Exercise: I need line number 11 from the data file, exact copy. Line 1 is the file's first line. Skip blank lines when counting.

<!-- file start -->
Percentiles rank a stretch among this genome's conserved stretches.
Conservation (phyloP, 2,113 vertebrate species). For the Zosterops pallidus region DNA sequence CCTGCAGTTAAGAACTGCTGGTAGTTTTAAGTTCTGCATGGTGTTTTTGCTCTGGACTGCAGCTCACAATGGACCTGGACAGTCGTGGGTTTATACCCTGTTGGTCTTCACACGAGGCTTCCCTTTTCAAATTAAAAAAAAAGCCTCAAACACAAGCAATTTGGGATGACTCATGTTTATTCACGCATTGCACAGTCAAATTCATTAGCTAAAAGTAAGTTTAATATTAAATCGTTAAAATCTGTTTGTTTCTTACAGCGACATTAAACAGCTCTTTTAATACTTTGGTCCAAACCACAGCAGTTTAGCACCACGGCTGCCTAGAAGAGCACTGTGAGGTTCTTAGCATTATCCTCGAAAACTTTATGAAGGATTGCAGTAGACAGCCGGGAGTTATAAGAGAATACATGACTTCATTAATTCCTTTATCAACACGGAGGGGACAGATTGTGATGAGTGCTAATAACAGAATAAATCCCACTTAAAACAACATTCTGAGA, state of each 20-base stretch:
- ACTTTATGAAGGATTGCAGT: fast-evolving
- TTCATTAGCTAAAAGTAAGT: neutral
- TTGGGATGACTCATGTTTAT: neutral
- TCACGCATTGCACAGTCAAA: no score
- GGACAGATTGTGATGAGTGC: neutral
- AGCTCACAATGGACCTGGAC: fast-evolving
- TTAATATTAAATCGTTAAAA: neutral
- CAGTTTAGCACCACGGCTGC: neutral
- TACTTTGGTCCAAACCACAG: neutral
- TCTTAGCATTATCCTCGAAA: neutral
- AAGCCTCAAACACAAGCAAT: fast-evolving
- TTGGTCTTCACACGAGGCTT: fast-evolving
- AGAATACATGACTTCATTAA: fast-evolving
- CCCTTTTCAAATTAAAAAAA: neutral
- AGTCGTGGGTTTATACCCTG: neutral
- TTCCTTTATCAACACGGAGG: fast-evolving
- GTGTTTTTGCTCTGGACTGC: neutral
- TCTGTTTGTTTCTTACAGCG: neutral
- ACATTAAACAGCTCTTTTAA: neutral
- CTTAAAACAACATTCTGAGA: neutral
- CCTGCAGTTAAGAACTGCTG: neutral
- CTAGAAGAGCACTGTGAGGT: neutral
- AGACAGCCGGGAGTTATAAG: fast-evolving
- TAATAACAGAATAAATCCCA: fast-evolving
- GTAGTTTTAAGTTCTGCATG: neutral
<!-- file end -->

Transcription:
- TACTTTGGTCCAAACCACAG: neutral